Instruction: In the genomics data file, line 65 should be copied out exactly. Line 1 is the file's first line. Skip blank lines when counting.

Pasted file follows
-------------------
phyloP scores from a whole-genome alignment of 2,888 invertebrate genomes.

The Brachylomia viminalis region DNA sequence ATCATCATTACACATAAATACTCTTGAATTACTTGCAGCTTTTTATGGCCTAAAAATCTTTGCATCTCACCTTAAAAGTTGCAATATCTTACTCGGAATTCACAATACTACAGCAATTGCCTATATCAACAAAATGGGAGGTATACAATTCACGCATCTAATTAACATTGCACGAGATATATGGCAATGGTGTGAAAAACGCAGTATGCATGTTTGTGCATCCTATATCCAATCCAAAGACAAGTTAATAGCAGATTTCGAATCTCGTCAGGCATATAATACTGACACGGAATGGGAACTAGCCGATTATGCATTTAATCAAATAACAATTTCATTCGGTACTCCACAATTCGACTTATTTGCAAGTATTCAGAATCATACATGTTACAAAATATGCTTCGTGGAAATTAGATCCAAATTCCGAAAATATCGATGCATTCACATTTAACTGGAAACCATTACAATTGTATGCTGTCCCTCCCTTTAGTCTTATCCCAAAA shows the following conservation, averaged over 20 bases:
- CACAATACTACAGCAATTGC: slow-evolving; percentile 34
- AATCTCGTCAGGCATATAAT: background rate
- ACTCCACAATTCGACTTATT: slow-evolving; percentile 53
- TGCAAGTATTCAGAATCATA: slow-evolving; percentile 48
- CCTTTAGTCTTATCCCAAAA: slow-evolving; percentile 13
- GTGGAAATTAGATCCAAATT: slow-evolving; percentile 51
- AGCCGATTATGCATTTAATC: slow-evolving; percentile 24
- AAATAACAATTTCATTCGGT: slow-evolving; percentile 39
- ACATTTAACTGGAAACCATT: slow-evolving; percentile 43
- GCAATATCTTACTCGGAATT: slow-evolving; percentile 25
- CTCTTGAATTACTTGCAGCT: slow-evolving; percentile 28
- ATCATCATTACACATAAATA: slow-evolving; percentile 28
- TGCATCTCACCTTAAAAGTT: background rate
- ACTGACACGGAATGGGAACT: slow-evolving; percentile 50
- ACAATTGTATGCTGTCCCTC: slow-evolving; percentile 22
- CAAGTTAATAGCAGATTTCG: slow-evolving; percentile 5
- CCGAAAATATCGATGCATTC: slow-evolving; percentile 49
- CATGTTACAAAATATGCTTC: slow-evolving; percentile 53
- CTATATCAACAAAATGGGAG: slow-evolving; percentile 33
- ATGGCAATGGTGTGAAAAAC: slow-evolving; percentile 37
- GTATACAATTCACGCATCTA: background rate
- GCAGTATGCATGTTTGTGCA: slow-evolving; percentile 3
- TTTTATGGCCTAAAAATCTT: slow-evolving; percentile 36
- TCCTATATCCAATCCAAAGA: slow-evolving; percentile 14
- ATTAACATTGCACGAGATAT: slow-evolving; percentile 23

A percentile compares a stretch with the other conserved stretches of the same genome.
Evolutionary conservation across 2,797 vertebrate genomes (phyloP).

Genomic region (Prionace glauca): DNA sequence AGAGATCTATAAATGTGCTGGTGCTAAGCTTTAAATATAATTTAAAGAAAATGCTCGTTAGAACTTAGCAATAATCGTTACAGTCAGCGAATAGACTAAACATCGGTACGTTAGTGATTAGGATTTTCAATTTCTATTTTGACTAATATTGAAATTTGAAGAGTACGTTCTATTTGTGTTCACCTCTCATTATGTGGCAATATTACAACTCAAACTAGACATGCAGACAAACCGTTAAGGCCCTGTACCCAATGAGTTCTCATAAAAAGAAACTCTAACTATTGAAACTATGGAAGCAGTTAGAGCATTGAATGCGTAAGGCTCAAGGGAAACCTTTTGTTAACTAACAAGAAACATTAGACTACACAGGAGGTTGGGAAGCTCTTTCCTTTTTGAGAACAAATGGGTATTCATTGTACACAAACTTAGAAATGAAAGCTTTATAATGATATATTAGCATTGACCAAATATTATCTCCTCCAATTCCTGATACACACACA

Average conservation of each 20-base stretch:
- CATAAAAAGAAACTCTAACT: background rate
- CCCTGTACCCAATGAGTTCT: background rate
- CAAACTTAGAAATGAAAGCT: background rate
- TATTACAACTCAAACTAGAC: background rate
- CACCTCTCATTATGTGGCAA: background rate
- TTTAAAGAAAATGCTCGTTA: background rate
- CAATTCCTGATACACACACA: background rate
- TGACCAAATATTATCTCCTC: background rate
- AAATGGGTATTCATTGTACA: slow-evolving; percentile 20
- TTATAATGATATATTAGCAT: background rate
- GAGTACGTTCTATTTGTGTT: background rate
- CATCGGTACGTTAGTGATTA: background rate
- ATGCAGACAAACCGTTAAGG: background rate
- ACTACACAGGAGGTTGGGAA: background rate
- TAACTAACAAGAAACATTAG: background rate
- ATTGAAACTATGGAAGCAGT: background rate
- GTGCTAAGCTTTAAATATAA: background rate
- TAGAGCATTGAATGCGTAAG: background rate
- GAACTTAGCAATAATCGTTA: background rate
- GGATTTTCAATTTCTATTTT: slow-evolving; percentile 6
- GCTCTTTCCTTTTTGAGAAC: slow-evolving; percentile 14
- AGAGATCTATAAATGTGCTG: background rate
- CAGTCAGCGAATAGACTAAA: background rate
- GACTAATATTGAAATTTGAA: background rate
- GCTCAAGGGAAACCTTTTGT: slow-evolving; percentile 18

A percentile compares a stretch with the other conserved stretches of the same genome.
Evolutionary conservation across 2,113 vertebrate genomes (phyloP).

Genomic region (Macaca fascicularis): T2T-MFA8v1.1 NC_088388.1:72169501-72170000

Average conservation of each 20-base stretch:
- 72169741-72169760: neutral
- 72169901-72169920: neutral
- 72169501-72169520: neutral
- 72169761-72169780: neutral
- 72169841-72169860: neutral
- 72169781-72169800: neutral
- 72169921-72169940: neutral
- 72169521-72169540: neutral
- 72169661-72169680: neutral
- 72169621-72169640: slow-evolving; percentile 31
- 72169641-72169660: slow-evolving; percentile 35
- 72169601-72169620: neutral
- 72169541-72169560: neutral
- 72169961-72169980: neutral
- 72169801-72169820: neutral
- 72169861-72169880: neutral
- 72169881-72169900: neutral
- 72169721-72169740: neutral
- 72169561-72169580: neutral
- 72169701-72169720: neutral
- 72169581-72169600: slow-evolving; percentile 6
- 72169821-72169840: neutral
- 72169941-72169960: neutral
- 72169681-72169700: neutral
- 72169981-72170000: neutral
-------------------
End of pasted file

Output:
- 72169841-72169860: neutral